We were short of luxury goods and of those items which made life in the colony less dreary, but we had no right to complain.
There were times when I felt guilty that I couldn’t contribute directly to the war efforts. Especially when the South African and British troops from Rhodesia would pass through Elisabethville on their way to North Africa.
That I had accepted the partnership with Paul Denola — he owned the guesthouse where I had stayed initially — was a redeeming factor. All our rooms were reserved for military personnel. And as an American I could make myself useful, since not many Belgians knew sufficient English to settle the more urgent matters.
Seeing all those young soldiers and airmen leaving a comfortable life behind them to help the Allied Forces filled me with remorse. More than once the thought occurred to me that I should follow their example and enlist as a volunteer or even return to the States. But courage failed me, reckoning that I did go out of my way to act as an interpreter between the British officers and the local authorities and often stayed with them late at night when my presence was needed. They seemed to appreciate my services. Yet, I couldn’t refrain from considering myself a coward of sorts, even if I did contribute more than most whites who lived here. Such comparisons are poor justification for one’s weaknesses. Not that I condemned or judged the attitude of my peers. It was a struggle within myself.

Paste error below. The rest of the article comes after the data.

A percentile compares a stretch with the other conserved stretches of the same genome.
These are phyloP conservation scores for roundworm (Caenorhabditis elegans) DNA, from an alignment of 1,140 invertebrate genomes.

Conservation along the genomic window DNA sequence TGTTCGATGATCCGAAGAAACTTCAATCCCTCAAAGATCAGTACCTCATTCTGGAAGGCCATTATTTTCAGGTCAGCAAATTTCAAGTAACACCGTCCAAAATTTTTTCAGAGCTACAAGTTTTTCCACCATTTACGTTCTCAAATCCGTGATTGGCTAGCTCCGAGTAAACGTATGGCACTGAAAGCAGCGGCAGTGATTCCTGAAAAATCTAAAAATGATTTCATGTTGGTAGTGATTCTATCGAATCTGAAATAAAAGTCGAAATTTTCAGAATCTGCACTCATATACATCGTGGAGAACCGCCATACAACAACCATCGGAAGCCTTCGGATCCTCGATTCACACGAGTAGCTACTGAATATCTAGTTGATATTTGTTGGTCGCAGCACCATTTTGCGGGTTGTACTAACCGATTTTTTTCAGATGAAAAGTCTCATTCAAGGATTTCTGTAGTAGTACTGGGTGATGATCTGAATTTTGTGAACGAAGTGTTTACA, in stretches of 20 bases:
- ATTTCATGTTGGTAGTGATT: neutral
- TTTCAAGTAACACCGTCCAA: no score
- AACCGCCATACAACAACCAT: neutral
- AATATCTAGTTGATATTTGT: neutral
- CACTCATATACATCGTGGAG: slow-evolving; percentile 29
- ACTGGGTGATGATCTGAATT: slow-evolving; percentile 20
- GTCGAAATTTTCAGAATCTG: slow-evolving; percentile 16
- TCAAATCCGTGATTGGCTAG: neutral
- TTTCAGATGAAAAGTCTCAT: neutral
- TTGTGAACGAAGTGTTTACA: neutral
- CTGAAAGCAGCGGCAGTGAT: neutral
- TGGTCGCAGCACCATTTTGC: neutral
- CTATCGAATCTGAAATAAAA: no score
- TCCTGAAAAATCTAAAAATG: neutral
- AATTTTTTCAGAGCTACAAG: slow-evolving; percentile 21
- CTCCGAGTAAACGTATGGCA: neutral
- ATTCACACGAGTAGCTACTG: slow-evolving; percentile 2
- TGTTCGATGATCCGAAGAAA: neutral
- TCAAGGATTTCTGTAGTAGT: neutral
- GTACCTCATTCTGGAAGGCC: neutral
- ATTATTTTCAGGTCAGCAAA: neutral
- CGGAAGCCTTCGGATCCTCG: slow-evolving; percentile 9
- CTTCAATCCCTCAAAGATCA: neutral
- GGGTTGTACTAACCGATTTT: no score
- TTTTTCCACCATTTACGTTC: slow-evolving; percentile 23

Having left America in the first place may be part of this struggle.
A humanist with roots in Central, Southern Africa, and the Mediterranean, Albert Russo writes in both English and French. An award-winning author and photographer, he has published over 35 books of prose and poetry and 55 photobooks. His work has been translated into 15 languages and has been acclaimed by James Baldwin, Edmund White, Chinua Achebe, Joseph Kessel and Pierre Emmanuel (both of the Académie Française), among others. His main books are AFRICAN QUATUOR, THE CROWDED WORLD OF SOLITUDE, vol. 1 (stories and essays spanning 40 years), which received an Honorable Mention from the 2005 Writer’s Digest International Book Awards, THE CROWDED WORLD OF SOLITUDE, vol. 2 (his poems spanning 40 years). His definitive biography, UNDER THE SHIRTTAILS OF ALBERT RUSSO was penned by the Norwegian African-American writer, poet and artist Adam Donaldson Powell. He was also a member of the 1996 jury for the Neustadt International Prize for Literature which often leads to the Nobel Prize. His photos have been exhibited in the Louvre Museum, at the Espace Pierre Cardin, both in Paris, in Times Square, New York, at the Museum of Photography in Lausanne, Switzerland, in Art Berlin, in Tokyo, in Moscow, etc. The former Mayor of the Big Apple, Mr. Bloomberg, has lauded his two photobooks on Paris and New York.